What will be priceless: a strong community forum, answered email support, product innovation … and lastly, listen to your customer's needs and wants.

    • sethlevine

      there’s a long post to be written at some point on what fee models work best for what kinds of businesses (freemium, pay for every level of product, free product but charge for upgrades, free product but charge for other things in your service, virtual goods, etc.). i’ll give that some thought …

  • http://www.twitter.com/hunterwalk hunter walk

    Besides credit card, what other ways have you seen for a company to try and limit trial periods/accts to “one per customer?” In the gaming industry – esp for multiplayer games – trial accts usually come w/ some base grant of virtual currency or other in-game value. Companies which rely upon solely an email address often find themselves victims of trial acct farming for virtual items which can be sold for real dollars.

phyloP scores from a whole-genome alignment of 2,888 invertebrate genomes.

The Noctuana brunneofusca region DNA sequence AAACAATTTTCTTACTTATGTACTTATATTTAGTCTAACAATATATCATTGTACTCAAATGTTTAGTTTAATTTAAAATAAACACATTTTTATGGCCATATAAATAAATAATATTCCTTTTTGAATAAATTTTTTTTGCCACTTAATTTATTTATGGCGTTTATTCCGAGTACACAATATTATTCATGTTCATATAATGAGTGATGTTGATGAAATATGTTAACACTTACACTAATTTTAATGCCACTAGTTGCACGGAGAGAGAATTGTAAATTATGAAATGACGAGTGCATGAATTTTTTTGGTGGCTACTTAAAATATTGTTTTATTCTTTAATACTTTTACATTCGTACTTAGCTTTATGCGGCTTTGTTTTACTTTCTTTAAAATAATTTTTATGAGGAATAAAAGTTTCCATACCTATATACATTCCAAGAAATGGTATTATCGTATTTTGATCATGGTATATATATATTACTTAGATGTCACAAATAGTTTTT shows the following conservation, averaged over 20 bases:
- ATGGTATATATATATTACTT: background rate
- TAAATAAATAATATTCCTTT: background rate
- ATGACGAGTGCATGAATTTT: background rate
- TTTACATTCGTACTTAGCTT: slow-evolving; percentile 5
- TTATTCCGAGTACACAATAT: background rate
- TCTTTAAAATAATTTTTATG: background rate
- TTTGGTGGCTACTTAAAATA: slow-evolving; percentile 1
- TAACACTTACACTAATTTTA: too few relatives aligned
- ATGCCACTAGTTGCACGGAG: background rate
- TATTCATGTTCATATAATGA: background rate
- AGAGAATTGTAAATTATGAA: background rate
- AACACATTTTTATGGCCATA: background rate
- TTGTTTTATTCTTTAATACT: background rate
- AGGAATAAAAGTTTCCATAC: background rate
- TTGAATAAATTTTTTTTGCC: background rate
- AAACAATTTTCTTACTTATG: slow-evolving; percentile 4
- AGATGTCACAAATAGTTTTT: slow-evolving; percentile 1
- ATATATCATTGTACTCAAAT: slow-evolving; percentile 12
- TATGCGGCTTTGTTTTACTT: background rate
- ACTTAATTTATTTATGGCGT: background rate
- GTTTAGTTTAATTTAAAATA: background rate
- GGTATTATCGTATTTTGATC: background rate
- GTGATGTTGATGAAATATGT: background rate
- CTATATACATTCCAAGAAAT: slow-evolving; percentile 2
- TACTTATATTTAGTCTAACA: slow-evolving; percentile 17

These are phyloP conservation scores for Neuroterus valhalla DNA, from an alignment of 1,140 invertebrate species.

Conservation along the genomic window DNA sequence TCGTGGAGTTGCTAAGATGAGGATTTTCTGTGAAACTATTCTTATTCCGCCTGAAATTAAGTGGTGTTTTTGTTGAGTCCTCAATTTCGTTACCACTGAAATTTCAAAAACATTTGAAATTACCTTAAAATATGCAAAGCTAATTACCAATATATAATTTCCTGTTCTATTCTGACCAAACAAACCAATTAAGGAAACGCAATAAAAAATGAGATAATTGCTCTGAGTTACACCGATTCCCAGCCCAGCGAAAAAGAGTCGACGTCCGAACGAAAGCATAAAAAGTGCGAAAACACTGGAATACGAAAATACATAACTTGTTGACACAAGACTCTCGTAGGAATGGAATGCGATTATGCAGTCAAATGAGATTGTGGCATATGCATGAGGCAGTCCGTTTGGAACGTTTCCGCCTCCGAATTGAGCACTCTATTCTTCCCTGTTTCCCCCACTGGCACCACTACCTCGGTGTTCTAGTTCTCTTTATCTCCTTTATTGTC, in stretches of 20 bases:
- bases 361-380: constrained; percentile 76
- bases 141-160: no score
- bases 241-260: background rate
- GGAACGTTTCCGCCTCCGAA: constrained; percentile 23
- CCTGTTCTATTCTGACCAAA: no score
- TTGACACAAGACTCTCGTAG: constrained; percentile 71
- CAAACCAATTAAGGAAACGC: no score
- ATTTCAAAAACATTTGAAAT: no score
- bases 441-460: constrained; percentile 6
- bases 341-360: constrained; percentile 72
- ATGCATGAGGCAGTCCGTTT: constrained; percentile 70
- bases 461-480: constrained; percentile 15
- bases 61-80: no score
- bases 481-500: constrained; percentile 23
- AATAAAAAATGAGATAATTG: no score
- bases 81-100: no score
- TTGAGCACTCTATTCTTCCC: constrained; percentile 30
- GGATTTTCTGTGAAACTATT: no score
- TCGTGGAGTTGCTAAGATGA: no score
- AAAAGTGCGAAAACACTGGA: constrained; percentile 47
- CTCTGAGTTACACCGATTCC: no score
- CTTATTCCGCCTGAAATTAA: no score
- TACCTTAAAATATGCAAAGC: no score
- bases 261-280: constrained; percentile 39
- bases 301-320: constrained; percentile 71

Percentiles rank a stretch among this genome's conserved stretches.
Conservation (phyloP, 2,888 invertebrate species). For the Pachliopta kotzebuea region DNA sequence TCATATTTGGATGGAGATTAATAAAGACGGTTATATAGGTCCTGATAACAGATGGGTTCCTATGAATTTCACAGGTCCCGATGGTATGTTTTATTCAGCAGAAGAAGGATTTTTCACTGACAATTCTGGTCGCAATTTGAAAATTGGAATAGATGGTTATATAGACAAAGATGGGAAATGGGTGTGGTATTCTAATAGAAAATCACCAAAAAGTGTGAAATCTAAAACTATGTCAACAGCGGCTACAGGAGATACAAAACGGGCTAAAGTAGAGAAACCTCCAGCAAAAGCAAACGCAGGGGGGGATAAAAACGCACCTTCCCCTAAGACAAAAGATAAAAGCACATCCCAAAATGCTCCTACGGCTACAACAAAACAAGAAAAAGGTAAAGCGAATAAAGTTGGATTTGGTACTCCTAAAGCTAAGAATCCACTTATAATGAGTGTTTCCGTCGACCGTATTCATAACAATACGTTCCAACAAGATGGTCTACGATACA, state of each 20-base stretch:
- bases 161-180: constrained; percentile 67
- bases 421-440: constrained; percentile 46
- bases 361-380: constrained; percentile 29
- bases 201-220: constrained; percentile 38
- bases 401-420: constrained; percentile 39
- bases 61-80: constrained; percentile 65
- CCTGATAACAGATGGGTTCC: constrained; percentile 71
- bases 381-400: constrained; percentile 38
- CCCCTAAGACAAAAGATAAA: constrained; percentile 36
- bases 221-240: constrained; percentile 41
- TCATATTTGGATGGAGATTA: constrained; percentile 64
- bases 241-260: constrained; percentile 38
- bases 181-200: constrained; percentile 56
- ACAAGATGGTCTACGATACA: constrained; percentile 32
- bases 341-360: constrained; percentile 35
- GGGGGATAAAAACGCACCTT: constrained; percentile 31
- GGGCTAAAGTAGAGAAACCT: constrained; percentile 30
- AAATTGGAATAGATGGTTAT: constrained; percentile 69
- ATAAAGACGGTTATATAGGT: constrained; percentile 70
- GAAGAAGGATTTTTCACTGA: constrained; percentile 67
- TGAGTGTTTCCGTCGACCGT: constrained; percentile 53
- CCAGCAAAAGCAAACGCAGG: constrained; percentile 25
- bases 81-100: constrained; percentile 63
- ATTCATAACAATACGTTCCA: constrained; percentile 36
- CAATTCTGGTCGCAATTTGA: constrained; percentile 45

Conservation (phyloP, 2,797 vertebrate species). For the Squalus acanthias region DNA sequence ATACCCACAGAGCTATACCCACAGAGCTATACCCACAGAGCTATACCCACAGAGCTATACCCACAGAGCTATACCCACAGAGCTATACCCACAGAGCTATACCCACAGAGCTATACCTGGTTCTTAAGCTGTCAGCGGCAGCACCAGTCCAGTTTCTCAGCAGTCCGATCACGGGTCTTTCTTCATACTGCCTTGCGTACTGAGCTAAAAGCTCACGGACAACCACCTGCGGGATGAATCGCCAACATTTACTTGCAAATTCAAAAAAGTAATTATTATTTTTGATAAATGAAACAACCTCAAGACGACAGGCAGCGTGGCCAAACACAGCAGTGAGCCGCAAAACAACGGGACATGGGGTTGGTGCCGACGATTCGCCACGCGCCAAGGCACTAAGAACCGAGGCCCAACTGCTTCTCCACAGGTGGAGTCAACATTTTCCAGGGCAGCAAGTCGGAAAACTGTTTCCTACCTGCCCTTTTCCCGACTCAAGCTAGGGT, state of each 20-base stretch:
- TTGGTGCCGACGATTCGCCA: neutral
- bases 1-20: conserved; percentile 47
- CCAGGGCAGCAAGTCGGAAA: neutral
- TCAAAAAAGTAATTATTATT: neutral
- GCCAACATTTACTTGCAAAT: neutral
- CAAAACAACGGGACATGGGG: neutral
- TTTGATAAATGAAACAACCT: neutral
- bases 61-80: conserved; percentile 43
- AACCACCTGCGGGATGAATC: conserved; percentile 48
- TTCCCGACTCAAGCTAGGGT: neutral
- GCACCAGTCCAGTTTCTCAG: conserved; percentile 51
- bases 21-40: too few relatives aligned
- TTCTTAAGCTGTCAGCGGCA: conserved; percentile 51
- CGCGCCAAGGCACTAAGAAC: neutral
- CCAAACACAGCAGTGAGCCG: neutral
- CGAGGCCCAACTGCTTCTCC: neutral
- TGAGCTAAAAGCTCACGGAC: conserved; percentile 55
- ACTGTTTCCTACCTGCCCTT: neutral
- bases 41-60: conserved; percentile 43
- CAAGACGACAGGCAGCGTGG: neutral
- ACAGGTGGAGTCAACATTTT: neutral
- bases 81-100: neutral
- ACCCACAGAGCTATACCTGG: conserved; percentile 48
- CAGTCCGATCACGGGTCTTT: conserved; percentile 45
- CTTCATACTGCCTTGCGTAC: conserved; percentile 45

• sethlevine

      typically email (people can obviously have multiple emails but at least it’s a little bit of a barrier). the real key is that your system should be set up so that gaming it with multiple accounts really doesn’t get you all that much. in the case of multiplayer games, because you’re earning points and experience there’s limited reason to set up multiple accounts. and in any event i strongly believe that industry is moving towards free game play with intragame opportunities for the game maker to make money by selling virtual goods, etc.

      • http://www.twitter.com/hunterwalk hunter walk

        i also found a few folks using mobile # w/ SMS confirmation as a few ways to ID uniqueness during sign-up

  • http://ben.casnocha.com Ben Casnocha

    Definitely ask for as little as possible up front. Foot in the door technique.

  • Jeff Yoak

    Perhaps it is lame to say “It depends” but I think it does. I'm using a demo of a Geometer's Sketchpad right now that is 90 days long. I originally downloaded it to visualize a particular demonstration implemented with it. On a short demo, it would have expired and I would have forgotten about it. With a longer demo, I find myself returning to it from time to time. I'm starting to think that I may want to keep it around. There have been other pieces of software that I wasn't sure would fill my need, but I needed about 5 minutes of demo to see how it worked, and then buying it was certain.